Washington Gov. Jay Inslee signed a trio of bills meant to address gun violence Tuesday, one banning the sale of certain semi-automatic rifles, one imposing a 10-day waiting period on firearms purchases and one clearing the way for lawsuits against gun makers or sellers in certain cases. A crowd of gun-control activists and Democratic lawmakers broke into cheers as Inslee signed the measures, which he said would not solve all gun violence but would save lives.



Sister of Clippers star Kawhi Leonard sentenced to life for 2019 killing of elderly woman in casino bathroom

The sister of Los Angeles Clippers star forward Kawhi Leonard was sentenced Friday to life in prison without the possibility of parole for the 2019 killing of an elderly woman in a Temecula casino bathroom in 2019.  Kimesha Monae Williams, 39, and Candace Tai Townsell, 42, both of Moreno Valley, were convicted in February of the 2019 slaying of 84-year-old Afaf Anis Assad of Long Beach.

City News Service

Anthony Avalos’ mother and her boyfriend sentenced to life for murder of 10-year-old

A solemn procession of teens and children all dressed in black strode into a Los Angeles courtroom Tuesday and stepped up to address the judge. They all wanted one thing: a life sentence for Heather Barron, 33, and Kareem Leiva, 37. The judge granted their wish. Barron and her boyfriend, Leiva, who were convicted last month of torturing Anthony Avalos and his siblings and ultimately killing Anthony, 10, Barron’s oldest child, were sentenced to life in prison without the possibility of parole, capping a painful five years for Anthony’s other family members. 

Los Angeles Times

Ex-UCLA gynecologist sentenced to 11 years in sexual abuse case

A former gynecologist at the University of California, Los Angeles was sentenced Wednesday to 11 years in prison for sexually abusing female patients, in a criminal trial that came after the university system made nearly $700 million in lawsuit payouts connected to the case. Dr. James Heaps, 66, has been in custody since a jury convicted him in October of three counts of sexual battery by fraud and two counts of sexual penetration of two patients.



Merced County Sheriff reports in-custody death investigation at John Latorraca Correctional Center

Merced County Sheriff’s Office officials reported that on Friday night at approximately 9:50 p.m., Merced County Sheriff Corrections Staff located an unresponsive incarcerated person in the John Latorraca Correctional Center (2584 Sandy Mush Road, Merced). Correctional Staff and First Responders performed life-saving measures. Unfortunately, their efforts were unsuccessful, and Derek Valentine (31), was pronounced deceased.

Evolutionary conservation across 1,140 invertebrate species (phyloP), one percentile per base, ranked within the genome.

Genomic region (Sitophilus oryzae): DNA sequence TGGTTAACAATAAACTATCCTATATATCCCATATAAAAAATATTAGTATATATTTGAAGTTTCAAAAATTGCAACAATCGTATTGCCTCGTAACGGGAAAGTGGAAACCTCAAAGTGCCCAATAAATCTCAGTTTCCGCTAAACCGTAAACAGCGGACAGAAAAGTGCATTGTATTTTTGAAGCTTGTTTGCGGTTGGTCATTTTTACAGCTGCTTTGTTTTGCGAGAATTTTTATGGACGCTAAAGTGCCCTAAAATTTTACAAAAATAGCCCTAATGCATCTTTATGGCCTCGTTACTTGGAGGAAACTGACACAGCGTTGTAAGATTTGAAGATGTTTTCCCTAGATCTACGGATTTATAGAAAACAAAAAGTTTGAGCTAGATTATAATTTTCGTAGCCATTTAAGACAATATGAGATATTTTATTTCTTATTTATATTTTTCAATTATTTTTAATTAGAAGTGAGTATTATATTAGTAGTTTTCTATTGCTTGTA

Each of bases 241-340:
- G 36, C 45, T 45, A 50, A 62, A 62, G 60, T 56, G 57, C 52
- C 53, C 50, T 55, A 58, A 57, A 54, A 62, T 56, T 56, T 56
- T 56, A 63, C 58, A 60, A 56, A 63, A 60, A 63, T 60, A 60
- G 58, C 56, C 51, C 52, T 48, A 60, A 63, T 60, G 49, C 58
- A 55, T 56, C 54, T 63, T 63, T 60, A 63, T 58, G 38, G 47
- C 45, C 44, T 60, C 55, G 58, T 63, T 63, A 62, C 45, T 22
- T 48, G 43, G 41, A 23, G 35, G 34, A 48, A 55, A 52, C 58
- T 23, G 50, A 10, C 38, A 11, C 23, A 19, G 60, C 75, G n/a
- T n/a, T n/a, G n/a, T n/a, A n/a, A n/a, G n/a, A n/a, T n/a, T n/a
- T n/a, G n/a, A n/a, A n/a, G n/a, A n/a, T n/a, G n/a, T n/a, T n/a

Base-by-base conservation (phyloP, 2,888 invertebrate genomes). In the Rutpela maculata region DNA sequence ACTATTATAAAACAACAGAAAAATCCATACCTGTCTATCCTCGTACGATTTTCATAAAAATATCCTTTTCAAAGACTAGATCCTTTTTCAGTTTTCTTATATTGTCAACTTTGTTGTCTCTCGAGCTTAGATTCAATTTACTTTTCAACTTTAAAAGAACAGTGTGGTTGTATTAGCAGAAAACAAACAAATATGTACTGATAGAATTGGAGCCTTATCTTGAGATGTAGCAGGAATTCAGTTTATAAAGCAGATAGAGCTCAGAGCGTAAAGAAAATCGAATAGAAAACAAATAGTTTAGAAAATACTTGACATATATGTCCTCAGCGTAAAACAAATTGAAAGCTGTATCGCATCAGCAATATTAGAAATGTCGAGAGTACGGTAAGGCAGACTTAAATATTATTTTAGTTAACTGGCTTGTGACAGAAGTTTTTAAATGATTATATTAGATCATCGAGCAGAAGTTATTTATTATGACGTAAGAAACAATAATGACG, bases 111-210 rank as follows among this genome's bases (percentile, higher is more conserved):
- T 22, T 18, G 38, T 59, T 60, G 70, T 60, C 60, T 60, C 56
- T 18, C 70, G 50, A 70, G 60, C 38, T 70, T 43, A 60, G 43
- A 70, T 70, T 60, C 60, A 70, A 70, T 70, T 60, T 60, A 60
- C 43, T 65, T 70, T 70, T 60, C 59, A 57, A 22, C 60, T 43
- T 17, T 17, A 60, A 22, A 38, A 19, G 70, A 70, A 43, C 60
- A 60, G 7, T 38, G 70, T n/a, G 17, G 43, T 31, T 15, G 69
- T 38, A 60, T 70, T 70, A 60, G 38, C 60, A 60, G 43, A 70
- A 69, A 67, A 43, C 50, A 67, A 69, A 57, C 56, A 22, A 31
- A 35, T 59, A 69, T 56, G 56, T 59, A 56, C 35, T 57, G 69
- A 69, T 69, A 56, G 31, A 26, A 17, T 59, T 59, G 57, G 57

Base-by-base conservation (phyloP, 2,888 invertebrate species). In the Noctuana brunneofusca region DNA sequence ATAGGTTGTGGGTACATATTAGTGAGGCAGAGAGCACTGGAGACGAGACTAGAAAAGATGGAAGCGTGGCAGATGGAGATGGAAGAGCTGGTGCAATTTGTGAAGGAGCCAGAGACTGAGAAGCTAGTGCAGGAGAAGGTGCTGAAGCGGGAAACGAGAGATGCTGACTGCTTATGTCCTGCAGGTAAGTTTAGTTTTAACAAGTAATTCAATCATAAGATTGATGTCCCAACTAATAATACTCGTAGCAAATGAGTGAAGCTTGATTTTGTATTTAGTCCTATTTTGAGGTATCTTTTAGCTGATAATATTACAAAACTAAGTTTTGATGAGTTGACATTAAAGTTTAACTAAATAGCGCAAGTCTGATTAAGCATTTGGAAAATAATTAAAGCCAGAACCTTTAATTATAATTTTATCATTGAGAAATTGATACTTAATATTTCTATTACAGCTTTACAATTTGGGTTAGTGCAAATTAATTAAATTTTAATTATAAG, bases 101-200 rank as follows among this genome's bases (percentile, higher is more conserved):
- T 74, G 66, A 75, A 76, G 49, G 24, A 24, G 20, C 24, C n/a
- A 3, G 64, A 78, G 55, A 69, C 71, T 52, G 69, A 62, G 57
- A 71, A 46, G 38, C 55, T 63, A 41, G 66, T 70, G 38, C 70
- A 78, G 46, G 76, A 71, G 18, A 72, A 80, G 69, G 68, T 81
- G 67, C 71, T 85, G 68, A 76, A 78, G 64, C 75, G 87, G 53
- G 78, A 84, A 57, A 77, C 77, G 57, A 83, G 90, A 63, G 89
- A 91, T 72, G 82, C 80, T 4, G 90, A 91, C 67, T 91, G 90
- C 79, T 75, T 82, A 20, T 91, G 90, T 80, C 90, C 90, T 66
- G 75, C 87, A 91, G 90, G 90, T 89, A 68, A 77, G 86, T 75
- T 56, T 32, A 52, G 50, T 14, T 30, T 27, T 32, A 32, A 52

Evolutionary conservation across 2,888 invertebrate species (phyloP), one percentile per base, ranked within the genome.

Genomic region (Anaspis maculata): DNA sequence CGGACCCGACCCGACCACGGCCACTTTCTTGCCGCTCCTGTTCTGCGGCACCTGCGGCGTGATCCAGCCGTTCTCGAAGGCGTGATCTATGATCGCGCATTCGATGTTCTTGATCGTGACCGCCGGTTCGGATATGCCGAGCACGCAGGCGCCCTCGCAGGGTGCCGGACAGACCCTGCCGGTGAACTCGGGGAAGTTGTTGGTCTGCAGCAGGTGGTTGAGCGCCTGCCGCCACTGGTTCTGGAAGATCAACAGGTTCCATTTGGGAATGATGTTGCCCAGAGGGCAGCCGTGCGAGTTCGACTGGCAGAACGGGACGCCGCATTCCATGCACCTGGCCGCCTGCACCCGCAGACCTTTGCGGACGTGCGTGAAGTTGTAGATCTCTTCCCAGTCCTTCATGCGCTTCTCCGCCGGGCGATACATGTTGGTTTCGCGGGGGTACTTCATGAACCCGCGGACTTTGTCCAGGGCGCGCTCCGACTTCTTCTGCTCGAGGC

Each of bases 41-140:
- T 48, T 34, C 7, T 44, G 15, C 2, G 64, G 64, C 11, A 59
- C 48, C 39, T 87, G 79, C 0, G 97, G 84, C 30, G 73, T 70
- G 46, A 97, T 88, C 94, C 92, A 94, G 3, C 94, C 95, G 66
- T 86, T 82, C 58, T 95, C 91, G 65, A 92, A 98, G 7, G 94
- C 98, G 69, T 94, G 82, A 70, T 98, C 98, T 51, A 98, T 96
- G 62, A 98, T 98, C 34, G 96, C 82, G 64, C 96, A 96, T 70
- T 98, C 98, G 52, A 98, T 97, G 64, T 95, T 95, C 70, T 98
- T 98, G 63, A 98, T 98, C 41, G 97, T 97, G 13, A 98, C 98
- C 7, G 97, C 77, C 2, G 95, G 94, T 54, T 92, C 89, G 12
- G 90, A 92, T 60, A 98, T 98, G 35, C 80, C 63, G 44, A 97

Sierra Sun Times

Offender who walked away from Los Angeles Reentry Program is apprehended

California Department of Corrections and Rehabilitation announced an offender who had walked away from the Male Community Reentry Program (MCRP) facility in Los Angeles on April 11 has turned himself into CDCR authorities on April 24. Jovany Ojeda was last seen at 7:24 a.m. on April 11 running from the MCRP facility. Correctional staff immediately initiated an emergency count, confirming Ojeda was missing. 

California Department of Corrections and Rehabilitation News Release

Correctional training facility officials investigating the death of an incarcerated person as a homicide

Correctional Training Facility (CTF) officials are investigating the death of Jaime Brugada as a homicide. At approximately 9:55 p.m. on April 25, correctional officers responded when Brugada was not accounted for in his cell after a regular institutional count. During a search he was found unresponsive in another area of the housing unit with injuries consistent with a homicide.

California Department of Corrections and Rehabilitation News Release

Articles of Interest

Frequent shootings put US mass killings on a record pace

The U.S. is setting a record pace for mass killings in 2023, replaying the horror on a loop roughly once a week so far this year. The carnage has taken 88 lives in 17 mass killings over 111 days. Each time, the killers wielded firearms. Only 2009 was marked by as many such tragedies in the same period of time.

U.S. News & World Report

Tory Lanez writes open letter to LA District Attorney demanding new trial in Megan Thee Stallion shooting

Tory Lanez has shared an open letter in which he asks for a new trial after he was found guilty of shooting Megan Thee Stallion in July 2020. The rapper’s lawyers Jose Baez and Matthew Barhoma filed a motion for a new trial last month, citing multiple grounds for re-trial in paperwork seen by Rolling Stone. Among the arguments is a claim that the judge in the trial, which wrapped last December, barred a fair trial by “erroneously” allowing jurors to view a social media post in which it was alleged that Thee Stallion’s now-estranged best friend Kelsey Harris was not the shooter.


Barger reacts to $8 Million state grant awarded to High Desert Corridor Rail Project

Following Governor Gavin Newsom’s recent announcement awarding $8 million for the High Desert Corridor Intercity High-Speed Rail Project (HDC Rail) from Cycle 6 of the Transit and Intercity Rail Capital Grant Program, Los Angeles County Supervisor Kathryn Barger weighed in. “This investment from the California State Transportation Agency will enable our Joint Powers Authority to leverage additional local and Federal funding to move this project another important step closer to construction,” Barger said.